Earlier snowmelt and warming lead to earlier but not necessarily more plant growth

AoB PLANTS, Jan 2016

Livensperger, Carolyn, Steltzer, Heidi, Darrouzet-Nardi, Anthony, Sullivan, Patrick F., Wallenstein, Matthew, Weintraub, Michael N.

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Earlier snowmelt and warming lead to earlier but not necessarily more plant growth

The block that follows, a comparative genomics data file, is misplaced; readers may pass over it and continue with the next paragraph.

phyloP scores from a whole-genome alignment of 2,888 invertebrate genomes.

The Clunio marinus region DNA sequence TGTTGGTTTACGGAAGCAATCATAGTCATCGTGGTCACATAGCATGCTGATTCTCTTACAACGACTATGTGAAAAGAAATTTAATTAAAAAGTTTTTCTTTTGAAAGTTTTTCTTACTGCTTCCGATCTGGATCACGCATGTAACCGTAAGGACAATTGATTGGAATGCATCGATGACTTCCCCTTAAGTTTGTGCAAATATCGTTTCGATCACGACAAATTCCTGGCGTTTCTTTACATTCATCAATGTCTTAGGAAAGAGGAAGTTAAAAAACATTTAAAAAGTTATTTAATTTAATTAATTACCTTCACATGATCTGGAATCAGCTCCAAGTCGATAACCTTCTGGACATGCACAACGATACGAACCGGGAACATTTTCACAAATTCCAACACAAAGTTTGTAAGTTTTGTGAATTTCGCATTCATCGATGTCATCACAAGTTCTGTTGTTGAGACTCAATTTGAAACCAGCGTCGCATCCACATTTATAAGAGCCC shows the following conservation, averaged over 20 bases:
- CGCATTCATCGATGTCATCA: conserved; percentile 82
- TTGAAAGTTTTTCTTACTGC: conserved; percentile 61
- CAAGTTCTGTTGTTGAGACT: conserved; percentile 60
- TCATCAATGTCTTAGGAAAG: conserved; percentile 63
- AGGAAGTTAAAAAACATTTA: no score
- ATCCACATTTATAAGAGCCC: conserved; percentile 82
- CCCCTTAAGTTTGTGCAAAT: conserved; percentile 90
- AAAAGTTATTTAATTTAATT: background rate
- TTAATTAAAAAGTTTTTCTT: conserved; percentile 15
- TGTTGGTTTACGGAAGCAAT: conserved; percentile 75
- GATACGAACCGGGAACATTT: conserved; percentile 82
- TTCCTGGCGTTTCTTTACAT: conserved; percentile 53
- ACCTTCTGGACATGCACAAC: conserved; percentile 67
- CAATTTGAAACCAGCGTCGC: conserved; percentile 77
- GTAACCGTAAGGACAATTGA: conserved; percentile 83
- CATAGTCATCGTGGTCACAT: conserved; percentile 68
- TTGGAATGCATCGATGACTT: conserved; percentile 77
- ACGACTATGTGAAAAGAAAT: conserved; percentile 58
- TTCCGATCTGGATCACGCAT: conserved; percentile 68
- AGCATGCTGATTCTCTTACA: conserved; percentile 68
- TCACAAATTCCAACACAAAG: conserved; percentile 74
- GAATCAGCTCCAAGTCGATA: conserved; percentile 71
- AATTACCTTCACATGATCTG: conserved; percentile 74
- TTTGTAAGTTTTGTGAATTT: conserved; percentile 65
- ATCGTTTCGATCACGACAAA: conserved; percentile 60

AoB PLANTS www.aobplants.oxfordjournals.org Downloaded from https://academic.oup.com/aobpla/article Earlier snowmelt and warming lead to earlier but not necessarily more plant growth Carolyn Livensperger 2 Heidi Steltzer 1 Anthony Darrouzet-Nardi 0 Patrick F. Sullivan 4 Matthew Wallenstein 2 Michael N. Weintraub 3 Associate Editor: Colin M. Orians 0 Department of Biological Sciences, University of Texas at El Paso , El Paso, TX 79968 , USA 1 Biology Department, Fort Lewis College , Durango, CO 81301 , USA 2 Department of Ecosystem Science and Sustainability, Colorado State University , Fort Collins, CO 80523 , USA 3 Department of Environmental Sciences, University of Toledo , Toledo, OH 43606 , USA 4 Environment and Natural Resources Institute, University of Alaska Anchorage , Anchorage, AK 99508 , USA Climate change over the past 50 years has resulted in earlier occurrence of plant life-cycle events for many species. Across temperate, boreal and polar latitudes, earlier seasonal warming is considered the key mechanism leading to earlier leaf expansion and growth. Yet, in seasonally snow-covered ecosystems, the timing of spring plant growth may also be cued by snowmelt, which may occur earlier in a warmer climate. Multiple environmental cues protect plants from growing too early, but to understand how climate change will alter the timing and magnitude of plant growth, experiments need to independently manipulate temperature and snowmelt. Here, we demonstrate that altered seasonality through experimental warming and earlier snowmelt led to earlier plant growth, but the aboveground production response varied among plant functional groups. Earlier snowmelt without warming led to early leaf emergence, but often slowed the rate of leaf expansion and had limited effects on aboveground production. Experimental warming alone had small and inconsistent effects on aboveground phenology, while the effect of the combined treatment resembled that of early snowmelt alone. Experimental warming led to greater aboveground production among the graminoids, limited changes among deciduous shrubs and decreased production in one of the dominant evergreen shrubs. As a result, we predict that early onset of the growing season may favour early growing plant species, even those that do not shift the timing of leaf expansion. Arctic tussock tundra; climate change; plant phenology; plant production; seasonality Introduction Seasonality in temperate to polar ecosystems is shifting through earlier seasonal warming and changes in precipitation regimes that lead to earlier snowmelt (Schwartz et al. 2006; Hayhoe et al. 2007; Ernakovich et al. 2014) . Plant communities are responding through changes in timing of life-cycle events such as leaf expansion and flowering (i.e. phenology) (Fitter and Fitter 2002; Thompson and Clark 2008) , shifts in species relative abundance (Harte and Shaw 1995; Willis et al. 2008) , species’ range shifts (Walther et al. 2005; Gottfried et al. 2012) and greater aboveground plant production (Knapp and Smith 2001; Wang et al. 2012) . These observations of altered seasonality and plant community changes correspond to a period of increasing global temperatures, but experiments are still needed to determine mechanisms and develop predictive models as climate change continues (Pau et al. 2011; Richardson et al. 2012) . Temperature and photoperiod are known plant phenological cues that determine the timing of spring events, such as bud burst, leaf emergence and canopy development, and flowering (Cleland et al. 2007; Ko¨ rner and Basler 2010; Polgar and Primack 2011) . Experimental warming studies using different techniques, such as active warming through overhead infrared heaters or passive warming with open-top chambers (OTCs), demonstrate that many species begin growth and flowering earlier in warmed versus control plots (Cleland et al. 2006; Sherry et al. 2007; Reyes-Fox et al. 2014) . However, responses can vary with some species not shifting or delaying the timing of spring events under warmed conditions (Hollister et al. 2005a; Reyes-Fox et al. 2014; Marchin et al. 2015) . Similarly, long-term observations of phenological response to climate warming over time show an overall advance in timing of spring of an estimated 5 – 6 days 8C21 (Wolkovich et al. 2012), but with interspecific variation (Fitter and Fitter 2002; Menzel et al. 2006) . The variation in response suggests that phenology is cued by other environmental variables (e.g. photoperiod) for species within and across diverse plant communities from tundra, grassland and forest biomes. The influence of snow cover on plant phenology is less well understood, in part because temperature change due to climate change and experimental warming influence when an area becomes snow-free. Development of early emerging species may be closely synchronized with timing of snowmelt in Arctic and alpine ecosystems (Galen and Stanton 1995; Høye et al. 2007) , and indeed, later snowmelt due to increased snow depth has been shown to delay bud break of deciduous shrubs (Borner et al. 2008; Sweet et al. 2014) . However, few experiments have examined the isolated effects of early snowmelt and summer warming in the Arctic or alpine, and often these effects are confounded either by the use of warming treatments such as OTCs to accelerate snowmelt or by the snow removal that reduces water inputs (Wipf and Rixen 2010) . Multifactor global change experiments have shown that plant production is sensitive to manipulations of abiotic factors, including air and soil warming, nutrients, CO2 and precipitation (Fay et al. 2003; Zavaleta et al. 2003; Dukes et al. 2005; Dawes et al. 2011) . Response to these factors is complex, with variation across plant communities due to differences in limiting factors (Smith et al. 2015), and variation within communities due to differences in functional group responses (Zavaleta et al. 2003; Wahren et al. 2005; Muldavin et al. 2008) . In the Arctic, production is strongly limited by nutrient availability, which in turn is sensitive to temperature and ongoing changes in the timing of seasonal climatic events such as snowmelt, soil thaw, the onset of freezing and snowfall (Billings and Mooney 1968; Weintraub and Schimel 2005) . In recent years, both observational and experimental studies have linked increased production, specifically that of deciduous shrubs and graminoids, to warmer temperatures (Tape et al. 2006; Walker et al. 2006; Forbes et al. 2010; Elmendorf et al. 2012b; Sistla et al. 2013) . However, a number of experiments that have manipulated summer temperature in both Arctic and alpine regions did not find a consistent increase in community-level aboveground net primary production (ANPP); rather, individual species or functional groups varied in their response (Chapin et al. 1995; Harte and Shaw 1995; Hollister et al. 2005b) . Evergreen shrubs have responded to warming with positive, negative or no changes in production (Hollister et al. 2005b; Walker et al. 2006; Campioli et al. 2012) , and they may be less likely to show short-term growth responses due to their conservative growth strategy (Chapin and Shaver 1996; Starr et al. 2008) . Changes in plant production may also be expected to vary in relation to changes in the timing of growth; for example, earlier leaf expansion may lead to greater productivity (Richardson et al. 2010) . There is evidence that phenological ‘tracking’ of climate change across biomes can result in positive growth responses, through increased abundance, production or flowering effort (Cleland et al. 2012) . However, physiological constraints and interactions of the affected species may prevent some plants from taking advantage of an earlier start to the growing season (Schwartz 1998; Richardson et al. 2010; Polgar and Primack 2011) . One such constraint could be negative impacts of exposure to cold temperatures and freezing damage if snow melts early (Inouye 2008; Wipf et al. 2009) . Differences in the onset and duration of plant growth can also vary due to differences in plant community composition; for example, deciduous shrub-dominated communities in Arctic tundra were shown to have longer peak growing seasons and greater carbon uptake than evergreen/graminoid communities in the same region (Sweet et al. 2015). In the Arctic, climate is changing at a faster rate than in other regions, a trend that is expected to continue (Christensen et al. 2013) . Rapidly increasing air temperature ( 1 8C decade21) (Christensen et al. 2013) , earlier snowmelt (3 – 5 days decade21) and later snowfall are changing the seasonality of this ecosystem (Serreze et al. 2000; Ernakovich et al. 2014) . Landscape-scale observations via remote sensing suggest that vegetation phenology in the Arctic is indeed advancing and plant production is increasing (Myneni et al. 1997; Jia et al. 2003, 2009; Fraser et al. 2011; Zeng et al. 2011) . Earlier snowmelt, especially in combination with warmer temperatures in early spring, should benefit plant growth, since it is the time of year with the greatest light and nutrient availability (Weintraub and Schimel 2005; Edwards and Jefferies 2013) . However, experiments are needed to determine how shifts in seasonality will affect phenology of Arctic species, and how changes in phenology affect plant productivity and future community composition. In Arctic tussock tundra, we established a 3-year study in which we altered seasonality through the independent and combined manipulation of air temperature and timing of snowmelt. We examined the response of spring phenology and plant production for key tundra species and hypothesized that: (1) The timing of snowmelt and temperature are cues for initiating plant growth. We predicted that leaf appearance and expansion would advance due to early snowmelt and air warming for all species. (2) The timing of snowmelt and temperature affect plant production. We predicted that early snowmelt and warmer temperatures would increase production of deciduous shrub, graminoid and forb species, but would not change production of evergreen shrubs. (3) The timing of plant growth affects plant production. We predicted that earlier leaf expansion would lead to greater aboveground biomass at peak season. Methods Site description The experiment was conducted near Imnavait Creek on the North Slope of Alaska, close to the Arctic Long-Term Ecological Research (LTER) site at Toolik Field Station. The plant community at Imnavait is moist acidic tussock tundra, characterized by the tussock forming sedge Eriophorum vaginatum and a high moss cover, including Hylocomium spp., Aulacomnuim spp. and Dicranum spp. Associated species include another sedge, Carex bigelowii, the deciduous shrubs Betula nana and Salix pulchra, the evergreen shrubs Ledum palustre, Vaccinium vitis-idaea and Cassiope tetragonum, and a variety of forbs [see Supporting Information—Table S1]. The old ( 120 000 – 600 000 years; Whittinghill and Hobbie 2011) , acidic soil (mean pH of 4.5) at this site is underlain by continuous permafrost, with an uneven surface layer of organic material 0 – 20 cm thick (Walker et al. 1994) and variable soil moisture. Altered seasonality For 3 years (2010– 12), snowmelt was accelerated in five 8 × 12 m plots using radiation-absorbing black 50 % shade cloth that was placed over the snowpack in late April – early May. The dark fabric accelerated melt and allowed for minimal disturbance of the snowpack. The fabric was removed when plots became 80 % snow-free (determined by daily visual estimates). In 2012, we achieved a 10-day acceleration in the timing of snowmelt with early snowmelt plots becoming snow-free on May 16 and control plots snow-free on May 26. Snow was melted 4 and 15 days earlier in 2010 and 2011, respectively. As plots became snow-free, (OTCs were deployed on subplots within the accelerated snowmelt and control areas. The OTCs are hexagonal chambers with sloping sides, constructed of Plexiglas material that allows transmittance of wavelengths of light in the visible spectrum, enabling passive warming primarily through trapping solar radiation (Marion et al. 1997) . Open-top chambers warmed air temperatures by an average of 1.4 8C in 2012. Further details of treatment effects on air temperature, soil temperature and soil moisture are available in Supporting Information—Table S2. The approximate area of both control and warming subplots was 1 m2. Treatments were replicated five times in a full factorial, randomized split-plot design. Treatment abbreviations are as follows throughout the article: control (C), warming (W), early snowmelt (ES) and combined (W × ES). Phenology Five individuals of seven species were marked in each subplot and phenology events were monitored every 2 –3 days from snowmelt through mid-August. Observations of ‘leaf appearance’ and ‘leaf expansion’ were recorded for each individual. Although definitions of events varied between functional groups, we generally considered leaf appearance to be the first observation of new green leaves and leaf expansion to be when an individual had a leaf that was fully expanded or had reached a previously determined size. For deciduous shrubs (B. nana and S. pulchra), leaf appearance was recorded at the first observed leaf bud burst, and leaf expansion when an individual had at least one fully unfurled leaf anywhere on the plant. Similarly, evergreen shrub (L. palustre and V. vitis-idaea) leaf appearance was recorded when the first leaf bud was visible, and full leaf expansion occurred when at least one leaf bud was fully open and leaves unfurled. Eriophorum vaginatum retains green leaf material over winter and often begins growth of new leaves and re-greening of old leaves before snow is completely melted (Chapin et al. 1979) . Therefore, we recorded leaf appearance (new leaves .1 cm length) 3 for E. vaginatum on the day of snowmelt, but did not consider this as a treatment effect. Rather than continuously measuring leaf length to record full leaf expansion, we determined leaf expansion for E. vaginatum to have occurred when a new leaf reached .4 cm length. We only considered growth of new leaves, which were identified as those with no senescent material at the leaf tip. We followed similar protocol for C. bigelowii leaf appearance (new leaf .1 cm length) and leaf expansion (new leaf .4 cm length), but leaf appearance was considered a treatment effect. First leaf appearance for the forb P. bistorta was marked when leaves were visible (generally .1 cm length) and leaf expansion when leaves were fully unrolled and .5 cm length. Plant production A destructive harvest to measure plant production, as characterized by growth of individuals in the current year, was carried out on the same species for which phenology was observed. The seven species chosen represented four functional groups and comprised the majority of vascular plant cover at our site [see Supporting Information—Table S1]. The harvest took place in the third year of treatments at peak growing season, which was determined by phenology observations and analysis of daily normalized difference vegetation index measurements showing that peak greenness (i.e. full canopy development) had occurred in each treatment (C. Livensperger and H. Steltzer, unpublished data). Randomly selected individuals were clipped in the field, and then taken back to the laboratory where old and new growth was separated and biomass measured. Eight individuals each of B. nana, S. pulchra and L. palustre, and 16 individuals each of V. vitis-idea, E. vaginatum, C. bigelowii and P. bistorta were collected from each subplot and pooled by species. Plant material was separated by tissue type, dried at 60 8C for 48 h and weighed. Mean individual production for each species was calculated as the sum of current years’ biomass divided by the number of individuals collected. Current years’ biomass included leaves, new stems and secondary growth for shrub species. For graminoids and a forb, all live aboveground plant tissue was used, which may have included some growth from previous years for E. vaginatum and C. bigelowii. We calculated current annual secondary stem growth for B. nana, S. pulchra and L. palustre as a proportion of standing stem biomass, using previously determined annual growth rates of woody stems from the nearby Toolik Lake LTER site (Bret-Harte et al. 2002) . For these species, leaves contributed more to total biomass than the calculated secondary growth. Secondary growth for the remaining shrub species, V. vitis-idaea, is negligible and, therefore, was left out of production calculation for this species (Shaver 1986) . Standing stem biomass, excluding current seasonal growth, for individual shrub stems varied among plots and likely is a result of variation prior to when the experiment was established. To control for this variation and better detect treatment effects, individual production data are presented in relation to standing stem biomass excluding current annual growth (i.e. g new production/g standing stem biomass). Statistical analyses For all analyses, the experiment was treated as a blocked split-plot design, where a large early snowmelt plot paired with an equally sized control plot comprise a single block. Plant responses and environmental variables were analysed using a mixed-model analysis of variance (ANOVA; SAS v 9.2, SAS Institute, Inc., Cary, NC, USA), with early snowmelt (ES) as the main plot factor and warming (W) as the within plot factor. A random effect of block was included to control for inherent variation between the five replicates. All data were checked for normality and were found to meet the assumptions of ANOVA. Linear regression was used to analyse the relationship between phenology and plant growth. Results Plant phenology Early snowmelt was a strong driver of change in both the timing and rate of leaf appearance and expansion. These events advanced due to early snowmelt alone for all species except the forb, P. bistorta (Fig. 1), and the amount of change in timing varied between events, species and functional groups. The largest change in timing was a 10-day advance in leaf expansion for E. vaginatum (Fig. 1), corresponding to the 10-day advance in snowmelt through our snow manipulation. Leaf appearance and expansion of evergreen and deciduous shrubs were significantly earlier due to early snowmelt alone, advancing by 1 – 8 days for B. nana, S. pulchra, L. palustre and V. vitis-idaea (Fig. 1, Table 1). The advancement of leaf appearance versus leaf expansion differed in magnitude for S. pulchra, V. vitis-idaea and C. bigelowii, by increasing the number of days between leaf appearance and leaf expansion by 2 – 5 days. For example, in the early snowmelt treatment, leaf appearance for S. pulchra occurred 8 days earlier than the control, while leaf expansion advanced by only 3 days. For deciduous shrubs, evergreen shrubs and the forb, the shift in phenology was less than the 10-day advance in snowmelt, increasing the number of days after snowmelt to when canopy development (i.e. leaf expansion) began; this effectively slowed the rate of plant production (Fig. 2, Table 2). The sedges, E. vaginatum and C. bigelowii, did not follow this pattern, with no evidence of a change in the number of days between leaf appearance and expansion (Fig. 2). Warming also advanced the timing of leaf appearance and expansion for most species, but to a lesser extent than early snowmelt (Fig. 1, Table 1). All of the deciduous shrub and graminoid species advanced leaf phenology with warming alone, but only by 1 or 2 days (Fig. 1, Table 1). Evergreen shrubs showed contrasting responses to warming: leaf appearance for V. vitis-idaea advanced by 3 days, while L. palustre leaf expansion was delayed for 2 days (Fig. 1, Table 1). Warming generally did not alter phenology in relation to the timing of snowmelt (Fig. 2, Table 2). One exception is that warming led to significantly faster leaf expansion following snowmelt for B. nana, effectively speeding plant production. Phenological responses to the combination of early snowmelt and warming were generally comparable with the response to early snowmelt alone (Figs 1 and 2), and the interactive effect of warming × early snowmelt on phenology was never significant (Table 1). For evergreen shrubs, leaf appearance occurred earliest with the combined treatment, which was 1 – 3 days earlier than in snowmelt and warming alone (Fig. 1). Plant production Although phenological events often occurred earlier in the year due to earlier snowmelt and warming, an increase in individual production was rarely observed. Rather, responses to early snowmelt and warming varied within and among functional groups. Differences were rarely significant (Table 3), in part due to the challenge of quantifying plant production in an ecosystem with high spatial variation. However, the magnitude of change often represented a high proportion of production in this low productivity system. Deciduous shrub species differed in their response, with S. pulchra decreasing individual production by 6 – 11 % and B. nana showing little change across the three treatments (Table 3). Evergreen shrub species increased individual production by 28 and 8 % for L. palustre and V. vitis-idaea, respectively, due to early snowmelt (Table 3). Individual production of P. bistorta, the forb, was highly variable within treatments; for example, control plants ranged from 36 to 297 mg biomass. The most evident response for this species was a large, but nonsignificant, decrease (36 %) in production due to early snowmelt (Table 3). The effect of warming on production was statistically significant for two species and led to the largest proportional changes (Fig. 3, Table 3). Both graminoid species responded positively to warming. Mean individual production for E. vaginatum increased by 36 %, which was the greatest proportional increase of any species (Fig. 3, Table 3). When early snowmelt and warming were combined, E. vaginatum increased individual production by 27 % relative to the control (Fig. 3, Table 3). The other graminoid, C. bigelowii, increased individual production by 17 % with warming and 24 % with warming and early snowmelt, although these increases were not significant (Fig. 3, Table 3). An evergreen shrub, V. vitis-idaea, had relatively large decreases relative to the control with warming (21 %) and the combined treatment (42 %), and the main effect of warming was significant (Table 3). Phenology and production relationship Across all species and for all treatments, earlier leaf expansion was associated with increased production (Fig. 4, y ¼ 135.52–0.81x, R2 ¼ 0.09, P ¼ 0.0021). This relationship reflects differences in the timing of leaf expansion among growth forms and the response of individual plant production to early snowmelt and warming. Species varied in the timing of leaf expansion by 40 days, a range that was expanded by 14 days due to altered seasonality. Early expanding species (E. vaginatum and C. bigelowii) had increases in production, while later expanding species (L. palustre and V. vitis-idaea) had some increases and also large decreases in production as a result of warming. Across functional groups, warming drove the relationship between timing of leaf expansion and individual production, as shown by significantly negative regression slopes within the warming and combined treatments (Fig. 5; C: y ¼ 262.7 + 0.41x, R2 ¼ 0.01, P ¼ 0.53; ES: y ¼ 43.16 – 0.24x, R2 ¼ 0.01, P ¼ 0.547; W: y ¼ 188.66 – 1.11x, R2 ¼ 0.13, P ¼ 0.03; W × ES: y ¼ 200.26 – 1.23x, R2 ¼ 0.24, P ¼ 0.005). Within functional groups, there was no relationship between the timing of leaf expansion and individual production, despite earlier leaf expansion due to early snowmelt and warming (Fig. 6; deciduous shrubs: y ¼ 216.43 –1.37x, R2 ¼ 0.06, P ¼ 0.202; evergreen shrubs: y ¼ 2606.13 + 3.37x, R2 ¼ 0.08, P ¼ 0.129; graminoids: y ¼ 50.74 – 0.18x, Discussion Our results showed consistent advancement of leaf appearance and expansion, indicating that spring phenology of moist acidic tundra species is sensitive to early snowmelt and warming, which is consistent with our first hypothesis. Warmer temperatures have been shown to advance spring phenology in other systems, particularly for deciduous shrubs where budburst is well predicted by growing degree-days (Polgar and Primack 2011) . However, we found that species were more responsive to early snowmelt, by advancing timing of events to a greater extent than with warming alone. Timing of snowmelt has been shown to be a cue for spring phenology in Arctic and alpine ecosystems (Arft et al. 1999; Steltzer et al. 2009) , but experiments often confound the effects of warming and timing of snowmelt. Arctic species generally have a wide range of physiological tolerance, allowing spring growth to occur despite temperatures at or near freezing (Billings and Mooney 1968), and our experiment shows that early snowmelt can advance phenology independent of warming. Along with clear advances in spring phenology, we also observed slower rates of leaf expansion for many species in response to early snowmelt, supporting the conservative growth strategy demonstrated by many Arctic and alpine species to compensate for interannual variation in snowmelt timing (Billings and Mooney 1968) . Surprisingly, only one species, B. nana, expanded its leaves at a faster rate with warming. It may be that soil temperature, which warmed to a lesser extent than air temperature [see Supporting Information—Table S2], is an additional cue for rate of leaf expansion for most species. Plants that expand leaves early may be susceptible to frost damage if temperatures remain cold or freezing events occur (Inouye 2008; Wipf et al. 2009) . Production responses to warming and early snowmelt were dependent on growth form and individual species. One functional group (graminoids) matched our predicted direction of response, while others did not (forbs and deciduous and evergreen shrubs). Previous warming experiments have also shown interspecific variation within tundra communities, with graminoids and deciduous shrubs showing rapid change relative to evergreen shrubs and forbs (Chapin and Shaver 1985; Chapin et al. 1995; Hollister et al. 2005b) . The response of graminoids in our study was consistent with these experiments, with both E. vaginatum and C. bigelowii increasing production in response to warming and early snowmelt. Although we measured biomass of individual tillers, new tiller recruitment is another likely mechanism by which either graminoid species could have increased biomass (Chapin and Shaver 1985). Graminoids were the only functional group that maintained their growth rates when snow was melted early, which may confer an advantage in accessing early-season nutrient pulses, and consequently increasing production in the same year (Shaver et al. 1986) . Our results are generally consistent with past work on E. vaginatum, which showed that earlyseason air warming leads to accelerated leaf growth and earlier arrival at peak biomass (Sullivan and Welker 2005). Our observation that graminoids were also able to advance timing of early-season phenology to a greater extent than the other functional groups may be due to their ability to initiate growth underneath the snowpack and therefore have new leaves present at snowmelt in addition to green leaves that have overwintered (Chapin et al. 1979) . Warming resulted in a large decrease in production for the evergreen shrub, V. vitis-idaea, a species that has shown much variability in response to warming in previous experiments (Chapin et al. 1995; Arft et al. 1999; Zamin et al. 2014) . A meta-analysis of warming experiments across the Arctic suggests that evergreen shrub response to warming depends on soil moisture regime, with plants in moist soils more often decreasing in abundance (Elmendorf et al. 2012a) . Regardless, the large change in production that we observed was unexpected because evergreen shrubs have a conservative growth strategy, demonstrated by slower growth rates, lower specific leaf area and lower photosynthetic capacity than other species in the tundra community (Chapin and Shaver 1996; Starr et al. 2008) . A decrease in new leaf biomass by V. vitis-idaea could be related to conditions in previous years, because evergreen shrub growth relies in part on nutrients stored in old leaves (Billings and Mooney 1968). Alternatively, V. vitis-idaea may be a poorer competitor than deciduous species (e.g. B. nana) for increased nutrients under warmed conditions (Shaver et al. 2001) . Evergreen shrubs have the ability to access early-season nutrient pulses (McKane et al. 2002; Larsen et al. 2012) and photosynthesize under the snowpack (Starr and Oberbauer 2003), which may explain why both species increased production in response to early snowmelt, similar to graminoids. However, this does not explain why V. vitis-idaea would show the opposite response when early snowmelt was combined with warming. Production of deciduous shrubs and a forb did not show clear responses to warming or early snowmelt. It may be that the 3-year duration of our study did not allow enough time for B. nana or S. pulchra to show significant changes in production. Short- and long-term responses to warming in the moist acidic tundra have been shown to vary, in part because of slow recruitment and establishment of new individuals (Hollister et al. 2005b) . For example, observations from the ITEX experiments showed that community changes in deciduous shrubs did not become significant until after 4 years of warming (Walker et al. 2006). However, since we measured growth at an individual (rather than community) level in order to detect within-season changes of biomass accumulation, the response of deciduous shrubs may be more likely attributed to nutrient availability in that year. If evergreen shrubs were able to access nutrient pulses early in the season before deciduous shrubs, it may help explain why the latter showed little response, specifically when snow was melted early. The one forb tested in this experiment, P. bistorta, had highly variable results which may have obscured any treatment effects. While the magnitude of temporal shifts is often a focus of phenological studies, our results suggest that evolved strategies within the plant community also play an important role in determining responses to altered seasonality. We predicted that earlier leaf expansion would lead to greater production, and we found that this was true for early expanding species but not later expanding species. This demonstrates that temporal niche partitioning influences species’ responses to environmental change. A previous study (Cleland et al. 2012) examined plant responses to warming and found that phenologically flexible species (able to ‘track’ climate change) had positive performance responses (e.g. increased abundance and production). Our results are only partially consistent with this result. In our study, changes in phenology alone did not always result in a change in production. Rather, community patterns of leaf expansion, along with warming-driven increases and decreases in ANPP (Fig. 5), contributed to a negative relationship between spring phenology and production (Fig. 4). If this relationship was representative of differences in functional groups alone, we would expect the relationship to hold among control plots, which was not the observed result (Fig. 5). Differences in the ability of species to shift the timing and rate of leaf expansion may affect competitive interactions and subsequently influence future plant community composition (Richardson et al. 2010; Cleland et al. 2012) . Specifically, E. vaginatum, which was able to green rapidly and maintain its growth rate, may have a competitive advantage. Further, we predict that species that occupy early-season temporal niches across diverse ecosystems may increase in abundance under altered climate conditions. Conclusions Changes in vegetative phenology, regardless of changes in production, have important implications for functioning of Arctic ecosystems. Phenological shifts can affect competition among species, and differential responses of individual species may determine future plant community structure. Changes in Arctic plant communities have the potential to affect multiple aspects of ecosystem function, including (i) carbon cycling, by altering the balance between ecosystem-scale photosynthesis and respiration (Shaver et al. 1992; Hobbie et al. 2000) ; (ii) surface energy balance and feedbacks to the climate system, through change in albedo and seasonal changes in leaf area (Pen˜ uelas et al. 2009; Ric hardson et al. 2013 ); and (iii) trophic relationships that may become decoupled if plant phenology responds to a changing climate differently than vertebrate and invertebrate herbivores ( Post and Forchhammer 2008 ; Høye et al. 2013 ). Our study suggests that an earlier spring as indicated by satellite data may be driven by early greening species such as E. vaginatum and C. bigelowii. These species have the advantage of being able to respond rapidly and positively to changes in seasonality, and may increase in abundance in tundra ecosystems as earlier snowmelt and warmer springs continue. Sources of Funding Funding for the Snowmelt Project was provided by the National Science Foundation Office of Polar Programs Grants #PLR-1007672, 0902096 and 0902184. Additional funding for C.L. was provided by a National Science Foundation Graduate Research Fellowship. Contributions by the Authors M.N.W., M.W., P.F.S., A.D.-N. and H.S. designed and implemented the experiment. C.L., A.D.-N. and H.S. collected data. C.L. and H.S. analysed the data and wrote the manuscript, and all authors contributed to revisions. Conflict of Interest Statement None declared. Acknowledgements We thank two anonymous reviewers for comments that improved the quality of this manuscript. Supporting Information The following additional information is available in the online version of this article — Table S1. Species composition at Imnavait Creek. Per cent cover estimates are averaged over subplots for the entire experimental site. Table S2. Microclimate variables in all 3 years of the experiment (2010 – 12). Air temperature, soil temperature and soil moisture were measured with automated sensors at each subplot throughout spring and summer, and are presented here as means over the observation period + 1 SEM. 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Livensperger, Carolyn, Steltzer, Heidi, Darrouzet-Nardi, Anthony, Sullivan, Patrick F., Wallenstein, Matthew, Weintraub, Michael N.. Earlier snowmelt and warming lead to earlier but not necessarily more plant growth, AoB PLANTS, 2016, DOI: 10.1093/aobpla/plw021